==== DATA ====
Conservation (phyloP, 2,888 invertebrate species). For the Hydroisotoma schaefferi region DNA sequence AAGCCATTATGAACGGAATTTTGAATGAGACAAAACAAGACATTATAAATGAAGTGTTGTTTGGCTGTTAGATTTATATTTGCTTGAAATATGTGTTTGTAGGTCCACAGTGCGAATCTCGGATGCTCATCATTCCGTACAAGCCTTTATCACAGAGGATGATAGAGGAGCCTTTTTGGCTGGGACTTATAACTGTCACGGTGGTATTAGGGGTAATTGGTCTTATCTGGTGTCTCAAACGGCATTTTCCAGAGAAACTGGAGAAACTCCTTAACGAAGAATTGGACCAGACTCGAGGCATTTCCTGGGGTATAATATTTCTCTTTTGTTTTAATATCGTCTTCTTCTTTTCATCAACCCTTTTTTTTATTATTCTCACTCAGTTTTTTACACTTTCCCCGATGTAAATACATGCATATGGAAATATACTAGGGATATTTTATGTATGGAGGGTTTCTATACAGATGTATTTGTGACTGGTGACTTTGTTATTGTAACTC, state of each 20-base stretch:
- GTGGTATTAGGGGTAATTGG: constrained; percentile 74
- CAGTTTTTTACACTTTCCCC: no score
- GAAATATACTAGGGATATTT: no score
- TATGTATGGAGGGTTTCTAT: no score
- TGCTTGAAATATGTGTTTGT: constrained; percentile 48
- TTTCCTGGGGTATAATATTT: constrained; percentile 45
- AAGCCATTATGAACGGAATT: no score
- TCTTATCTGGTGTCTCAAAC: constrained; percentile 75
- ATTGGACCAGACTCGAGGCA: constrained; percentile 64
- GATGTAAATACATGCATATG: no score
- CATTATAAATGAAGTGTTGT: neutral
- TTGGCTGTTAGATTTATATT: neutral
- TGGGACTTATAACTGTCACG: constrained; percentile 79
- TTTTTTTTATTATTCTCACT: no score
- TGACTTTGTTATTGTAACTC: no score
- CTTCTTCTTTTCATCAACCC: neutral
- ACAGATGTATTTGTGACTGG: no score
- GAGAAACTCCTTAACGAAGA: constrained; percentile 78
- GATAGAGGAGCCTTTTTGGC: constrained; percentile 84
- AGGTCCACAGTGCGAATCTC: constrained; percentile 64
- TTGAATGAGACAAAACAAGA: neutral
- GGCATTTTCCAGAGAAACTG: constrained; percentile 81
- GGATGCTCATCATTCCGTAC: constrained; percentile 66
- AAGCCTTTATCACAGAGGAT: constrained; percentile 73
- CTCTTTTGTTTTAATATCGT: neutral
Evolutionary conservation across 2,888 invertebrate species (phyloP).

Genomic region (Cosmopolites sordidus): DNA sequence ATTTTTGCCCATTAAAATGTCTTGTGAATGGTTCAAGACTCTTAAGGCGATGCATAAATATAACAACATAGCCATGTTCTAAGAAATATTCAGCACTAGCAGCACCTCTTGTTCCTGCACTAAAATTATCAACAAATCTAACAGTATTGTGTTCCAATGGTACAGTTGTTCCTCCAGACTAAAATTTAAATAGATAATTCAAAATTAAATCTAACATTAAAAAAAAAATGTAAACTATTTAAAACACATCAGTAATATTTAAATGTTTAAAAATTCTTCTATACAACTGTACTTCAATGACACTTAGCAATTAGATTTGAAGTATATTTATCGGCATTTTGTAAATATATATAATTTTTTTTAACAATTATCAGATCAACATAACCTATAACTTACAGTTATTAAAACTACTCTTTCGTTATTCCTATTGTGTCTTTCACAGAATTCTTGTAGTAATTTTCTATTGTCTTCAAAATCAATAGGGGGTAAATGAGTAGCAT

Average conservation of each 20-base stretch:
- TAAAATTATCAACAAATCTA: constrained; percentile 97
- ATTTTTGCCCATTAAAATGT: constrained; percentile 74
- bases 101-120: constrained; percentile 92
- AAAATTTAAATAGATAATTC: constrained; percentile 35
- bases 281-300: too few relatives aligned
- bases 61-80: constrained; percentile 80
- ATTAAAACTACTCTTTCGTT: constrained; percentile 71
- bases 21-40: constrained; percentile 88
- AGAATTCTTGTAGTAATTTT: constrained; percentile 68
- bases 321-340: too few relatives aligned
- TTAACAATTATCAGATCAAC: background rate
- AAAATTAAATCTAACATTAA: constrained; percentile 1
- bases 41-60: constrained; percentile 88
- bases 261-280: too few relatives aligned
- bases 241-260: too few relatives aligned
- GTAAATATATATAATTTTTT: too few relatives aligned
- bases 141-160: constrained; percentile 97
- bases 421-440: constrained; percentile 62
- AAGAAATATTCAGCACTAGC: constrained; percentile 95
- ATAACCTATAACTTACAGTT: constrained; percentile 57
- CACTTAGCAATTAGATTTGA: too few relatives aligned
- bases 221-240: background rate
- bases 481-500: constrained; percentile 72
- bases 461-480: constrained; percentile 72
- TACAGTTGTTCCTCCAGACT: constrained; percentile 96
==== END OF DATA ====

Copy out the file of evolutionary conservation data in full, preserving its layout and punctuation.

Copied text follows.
Conservation (phyloP, 2,888 invertebrate species). For the Hydroisotoma schaefferi region DNA sequence AAGCCATTATGAACGGAATTTTGAATGAGACAAAACAAGACATTATAAATGAAGTGTTGTTTGGCTGTTAGATTTATATTTGCTTGAAATATGTGTTTGTAGGTCCACAGTGCGAATCTCGGATGCTCATCATTCCGTACAAGCCTTTATCACAGAGGATGATAGAGGAGCCTTTTTGGCTGGGACTTATAACTGTCACGGTGGTATTAGGGGTAATTGGTCTTATCTGGTGTCTCAAACGGCATTTTCCAGAGAAACTGGAGAAACTCCTTAACGAAGAATTGGACCAGACTCGAGGCATTTCCTGGGGTATAATATTTCTCTTTTGTTTTAATATCGTCTTCTTCTTTTCATCAACCCTTTTTTTTATTATTCTCACTCAGTTTTTTACACTTTCCCCGATGTAAATACATGCATATGGAAATATACTAGGGATATTTTATGTATGGAGGGTTTCTATACAGATGTATTTGTGACTGGTGACTTTGTTATTGTAACTC, state of each 20-base stretch:
- GTGGTATTAGGGGTAATTGG: constrained; percentile 74
- CAGTTTTTTACACTTTCCCC: no score
- GAAATATACTAGGGATATTT: no score
- TATGTATGGAGGGTTTCTAT: no score
- TGCTTGAAATATGTGTTTGT: constrained; percentile 48
- TTTCCTGGGGTATAATATTT: constrained; percentile 45
- AAGCCATTATGAACGGAATT: no score
- TCTTATCTGGTGTCTCAAAC: constrained; percentile 75
- ATTGGACCAGACTCGAGGCA: constrained; percentile 64
- GATGTAAATACATGCATATG: no score
- CATTATAAATGAAGTGTTGT: neutral
- TTGGCTGTTAGATTTATATT: neutral
- TGGGACTTATAACTGTCACG: constrained; percentile 79
- TTTTTTTTATTATTCTCACT: no score
- TGACTTTGTTATTGTAACTC: no score
- CTTCTTCTTTTCATCAACCC: neutral
- ACAGATGTATTTGTGACTGG: no score
- GAGAAACTCCTTAACGAAGA: constrained; percentile 78
- GATAGAGGAGCCTTTTTGGC: constrained; percentile 84
- AGGTCCACAGTGCGAATCTC: constrained; percentile 64
- TTGAATGAGACAAAACAAGA: neutral
- GGCATTTTCCAGAGAAACTG: constrained; percentile 81
- GGATGCTCATCATTCCGTAC: constrained; percentile 66
- AAGCCTTTATCACAGAGGAT: constrained; percentile 73
- CTCTTTTGTTTTAATATCGT: neutral
Evolutionary conservation across 2,888 invertebrate species (phyloP).

Genomic region (Cosmopolites sordidus): DNA sequence ATTTTTGCCCATTAAAATGTCTTGTGAATGGTTCAAGACTCTTAAGGCGATGCATAAATATAACAACATAGCCATGTTCTAAGAAATATTCAGCACTAGCAGCACCTCTTGTTCCTGCACTAAAATTATCAACAAATCTAACAGTATTGTGTTCCAATGGTACAGTTGTTCCTCCAGACTAAAATTTAAATAGATAATTCAAAATTAAATCTAACATTAAAAAAAAAATGTAAACTATTTAAAACACATCAGTAATATTTAAATGTTTAAAAATTCTTCTATACAACTGTACTTCAATGACACTTAGCAATTAGATTTGAAGTATATTTATCGGCATTTTGTAAATATATATAATTTTTTTTAACAATTATCAGATCAACATAACCTATAACTTACAGTTATTAAAACTACTCTTTCGTTATTCCTATTGTGTCTTTCACAGAATTCTTGTAGTAATTTTCTATTGTCTTCAAAATCAATAGGGGGTAAATGAGTAGCAT

Average conservation of each 20-base stretch:
- TAAAATTATCAACAAATCTA: constrained; percentile 97
- ATTTTTGCCCATTAAAATGT: constrained; percentile 74
- bases 101-120: constrained; percentile 92
- AAAATTTAAATAGATAATTC: constrained; percentile 35
- bases 281-300: too few relatives aligned
- bases 61-80: constrained; percentile 80
- ATTAAAACTACTCTTTCGTT: constrained; percentile 71
- bases 21-40: constrained; percentile 88
- AGAATTCTTGTAGTAATTTT: constrained; percentile 68
- bases 321-340: too few relatives aligned
- TTAACAATTATCAGATCAAC: background rate
- AAAATTAAATCTAACATTAA: constrained; percentile 1
- bases 41-60: constrained; percentile 88
- bases 261-280: too few relatives aligned
- bases 241-260: too few relatives aligned
- GTAAATATATATAATTTTTT: too few relatives aligned
- bases 141-160: constrained; percentile 97
- bases 421-440: constrained; percentile 62
- AAGAAATATTCAGCACTAGC: constrained; percentile 95
- ATAACCTATAACTTACAGTT: constrained; percentile 57
- CACTTAGCAATTAGATTTGA: too few relatives aligned
- bases 221-240: background rate
- bases 481-500: constrained; percentile 72
- bases 461-480: constrained; percentile 72
- TACAGTTGTTCCTCCAGACT: constrained; percentile 96